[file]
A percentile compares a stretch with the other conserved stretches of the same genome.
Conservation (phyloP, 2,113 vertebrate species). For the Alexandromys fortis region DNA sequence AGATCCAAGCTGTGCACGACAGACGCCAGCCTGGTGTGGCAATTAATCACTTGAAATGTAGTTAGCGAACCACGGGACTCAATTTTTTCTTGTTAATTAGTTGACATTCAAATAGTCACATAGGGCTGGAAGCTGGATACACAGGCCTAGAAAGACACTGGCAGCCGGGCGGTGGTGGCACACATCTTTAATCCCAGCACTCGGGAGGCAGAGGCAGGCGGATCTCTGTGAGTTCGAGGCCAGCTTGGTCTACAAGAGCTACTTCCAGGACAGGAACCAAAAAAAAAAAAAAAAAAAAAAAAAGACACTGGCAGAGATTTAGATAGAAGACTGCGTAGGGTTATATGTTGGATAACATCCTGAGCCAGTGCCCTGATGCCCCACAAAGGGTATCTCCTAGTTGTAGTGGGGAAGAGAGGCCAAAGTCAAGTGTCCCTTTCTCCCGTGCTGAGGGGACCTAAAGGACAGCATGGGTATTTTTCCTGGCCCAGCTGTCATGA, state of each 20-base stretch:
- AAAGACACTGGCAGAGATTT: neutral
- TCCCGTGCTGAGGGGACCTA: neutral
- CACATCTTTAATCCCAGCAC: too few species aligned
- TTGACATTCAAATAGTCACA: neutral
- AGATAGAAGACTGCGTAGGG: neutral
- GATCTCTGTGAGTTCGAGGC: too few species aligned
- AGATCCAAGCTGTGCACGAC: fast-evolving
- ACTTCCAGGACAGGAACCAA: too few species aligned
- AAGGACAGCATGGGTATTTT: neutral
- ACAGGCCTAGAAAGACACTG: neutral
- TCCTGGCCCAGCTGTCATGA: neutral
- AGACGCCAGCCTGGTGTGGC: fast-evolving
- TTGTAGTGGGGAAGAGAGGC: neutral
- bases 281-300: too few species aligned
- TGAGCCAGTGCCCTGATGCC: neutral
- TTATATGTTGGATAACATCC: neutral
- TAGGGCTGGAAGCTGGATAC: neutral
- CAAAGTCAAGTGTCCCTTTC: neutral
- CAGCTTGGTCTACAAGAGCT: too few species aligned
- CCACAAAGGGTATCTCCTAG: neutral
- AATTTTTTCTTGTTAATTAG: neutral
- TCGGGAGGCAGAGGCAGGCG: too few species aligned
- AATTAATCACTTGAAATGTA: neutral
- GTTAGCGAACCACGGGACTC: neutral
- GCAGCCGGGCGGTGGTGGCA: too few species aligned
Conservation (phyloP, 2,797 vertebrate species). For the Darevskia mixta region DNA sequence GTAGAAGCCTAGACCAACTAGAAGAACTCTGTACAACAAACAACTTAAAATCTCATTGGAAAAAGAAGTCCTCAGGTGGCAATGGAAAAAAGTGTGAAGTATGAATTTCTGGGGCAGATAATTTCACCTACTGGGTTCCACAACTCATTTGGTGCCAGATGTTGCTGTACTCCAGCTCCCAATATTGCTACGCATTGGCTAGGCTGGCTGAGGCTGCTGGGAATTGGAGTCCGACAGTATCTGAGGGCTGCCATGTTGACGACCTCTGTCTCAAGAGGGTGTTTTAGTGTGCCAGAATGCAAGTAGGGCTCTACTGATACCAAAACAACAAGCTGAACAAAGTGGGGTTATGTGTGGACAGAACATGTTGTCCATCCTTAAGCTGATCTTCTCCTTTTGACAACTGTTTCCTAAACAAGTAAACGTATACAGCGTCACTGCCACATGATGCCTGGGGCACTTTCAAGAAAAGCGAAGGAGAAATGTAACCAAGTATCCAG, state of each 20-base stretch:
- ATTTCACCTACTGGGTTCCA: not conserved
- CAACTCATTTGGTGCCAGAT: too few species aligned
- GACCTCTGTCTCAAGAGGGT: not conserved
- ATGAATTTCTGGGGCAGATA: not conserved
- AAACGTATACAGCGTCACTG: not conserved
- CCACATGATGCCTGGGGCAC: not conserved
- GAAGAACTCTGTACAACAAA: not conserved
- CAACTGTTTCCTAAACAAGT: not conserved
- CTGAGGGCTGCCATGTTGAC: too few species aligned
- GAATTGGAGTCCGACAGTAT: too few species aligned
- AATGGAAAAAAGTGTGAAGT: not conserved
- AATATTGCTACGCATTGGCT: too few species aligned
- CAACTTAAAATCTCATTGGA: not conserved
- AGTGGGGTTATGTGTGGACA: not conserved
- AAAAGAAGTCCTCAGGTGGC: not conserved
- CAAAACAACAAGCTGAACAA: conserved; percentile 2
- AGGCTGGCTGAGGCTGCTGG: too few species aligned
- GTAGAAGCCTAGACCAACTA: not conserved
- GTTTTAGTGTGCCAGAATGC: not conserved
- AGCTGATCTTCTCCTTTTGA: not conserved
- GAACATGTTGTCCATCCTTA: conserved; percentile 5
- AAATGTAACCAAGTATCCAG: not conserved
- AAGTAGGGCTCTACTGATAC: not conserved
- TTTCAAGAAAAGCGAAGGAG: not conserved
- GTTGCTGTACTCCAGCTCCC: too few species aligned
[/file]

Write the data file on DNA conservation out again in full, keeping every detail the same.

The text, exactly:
A percentile compares a stretch with the other conserved stretches of the same genome.
Conservation (phyloP, 2,113 vertebrate species). For the Alexandromys fortis region DNA sequence AGATCCAAGCTGTGCACGACAGACGCCAGCCTGGTGTGGCAATTAATCACTTGAAATGTAGTTAGCGAACCACGGGACTCAATTTTTTCTTGTTAATTAGTTGACATTCAAATAGTCACATAGGGCTGGAAGCTGGATACACAGGCCTAGAAAGACACTGGCAGCCGGGCGGTGGTGGCACACATCTTTAATCCCAGCACTCGGGAGGCAGAGGCAGGCGGATCTCTGTGAGTTCGAGGCCAGCTTGGTCTACAAGAGCTACTTCCAGGACAGGAACCAAAAAAAAAAAAAAAAAAAAAAAAAGACACTGGCAGAGATTTAGATAGAAGACTGCGTAGGGTTATATGTTGGATAACATCCTGAGCCAGTGCCCTGATGCCCCACAAAGGGTATCTCCTAGTTGTAGTGGGGAAGAGAGGCCAAAGTCAAGTGTCCCTTTCTCCCGTGCTGAGGGGACCTAAAGGACAGCATGGGTATTTTTCCTGGCCCAGCTGTCATGA, state of each 20-base stretch:
- AAAGACACTGGCAGAGATTT: neutral
- TCCCGTGCTGAGGGGACCTA: neutral
- CACATCTTTAATCCCAGCAC: too few species aligned
- TTGACATTCAAATAGTCACA: neutral
- AGATAGAAGACTGCGTAGGG: neutral
- GATCTCTGTGAGTTCGAGGC: too few species aligned
- AGATCCAAGCTGTGCACGAC: fast-evolving
- ACTTCCAGGACAGGAACCAA: too few species aligned
- AAGGACAGCATGGGTATTTT: neutral
- ACAGGCCTAGAAAGACACTG: neutral
- TCCTGGCCCAGCTGTCATGA: neutral
- AGACGCCAGCCTGGTGTGGC: fast-evolving
- TTGTAGTGGGGAAGAGAGGC: neutral
- bases 281-300: too few species aligned
- TGAGCCAGTGCCCTGATGCC: neutral
- TTATATGTTGGATAACATCC: neutral
- TAGGGCTGGAAGCTGGATAC: neutral
- CAAAGTCAAGTGTCCCTTTC: neutral
- CAGCTTGGTCTACAAGAGCT: too few species aligned
- CCACAAAGGGTATCTCCTAG: neutral
- AATTTTTTCTTGTTAATTAG: neutral
- TCGGGAGGCAGAGGCAGGCG: too few species aligned
- AATTAATCACTTGAAATGTA: neutral
- GTTAGCGAACCACGGGACTC: neutral
- GCAGCCGGGCGGTGGTGGCA: too few species aligned
Conservation (phyloP, 2,797 vertebrate species). For the Darevskia mixta region DNA sequence GTAGAAGCCTAGACCAACTAGAAGAACTCTGTACAACAAACAACTTAAAATCTCATTGGAAAAAGAAGTCCTCAGGTGGCAATGGAAAAAAGTGTGAAGTATGAATTTCTGGGGCAGATAATTTCACCTACTGGGTTCCACAACTCATTTGGTGCCAGATGTTGCTGTACTCCAGCTCCCAATATTGCTACGCATTGGCTAGGCTGGCTGAGGCTGCTGGGAATTGGAGTCCGACAGTATCTGAGGGCTGCCATGTTGACGACCTCTGTCTCAAGAGGGTGTTTTAGTGTGCCAGAATGCAAGTAGGGCTCTACTGATACCAAAACAACAAGCTGAACAAAGTGGGGTTATGTGTGGACAGAACATGTTGTCCATCCTTAAGCTGATCTTCTCCTTTTGACAACTGTTTCCTAAACAAGTAAACGTATACAGCGTCACTGCCACATGATGCCTGGGGCACTTTCAAGAAAAGCGAAGGAGAAATGTAACCAAGTATCCAG, state of each 20-base stretch:
- ATTTCACCTACTGGGTTCCA: not conserved
- CAACTCATTTGGTGCCAGAT: too few species aligned
- GACCTCTGTCTCAAGAGGGT: not conserved
- ATGAATTTCTGGGGCAGATA: not conserved
- AAACGTATACAGCGTCACTG: not conserved
- CCACATGATGCCTGGGGCAC: not conserved
- GAAGAACTCTGTACAACAAA: not conserved
- CAACTGTTTCCTAAACAAGT: not conserved
- CTGAGGGCTGCCATGTTGAC: too few species aligned
- GAATTGGAGTCCGACAGTAT: too few species aligned
- AATGGAAAAAAGTGTGAAGT: not conserved
- AATATTGCTACGCATTGGCT: too few species aligned
- CAACTTAAAATCTCATTGGA: not conserved
- AGTGGGGTTATGTGTGGACA: not conserved
- AAAAGAAGTCCTCAGGTGGC: not conserved
- CAAAACAACAAGCTGAACAA: conserved; percentile 2
- AGGCTGGCTGAGGCTGCTGG: too few species aligned
- GTAGAAGCCTAGACCAACTA: not conserved
- GTTTTAGTGTGCCAGAATGC: not conserved
- AGCTGATCTTCTCCTTTTGA: not conserved
- GAACATGTTGTCCATCCTTA: conserved; percentile 5
- AAATGTAACCAAGTATCCAG: not conserved
- AAGTAGGGCTCTACTGATAC: not conserved
- TTTCAAGAAAAGCGAAGGAG: not conserved
- GTTGCTGTACTCCAGCTCCC: too few species aligned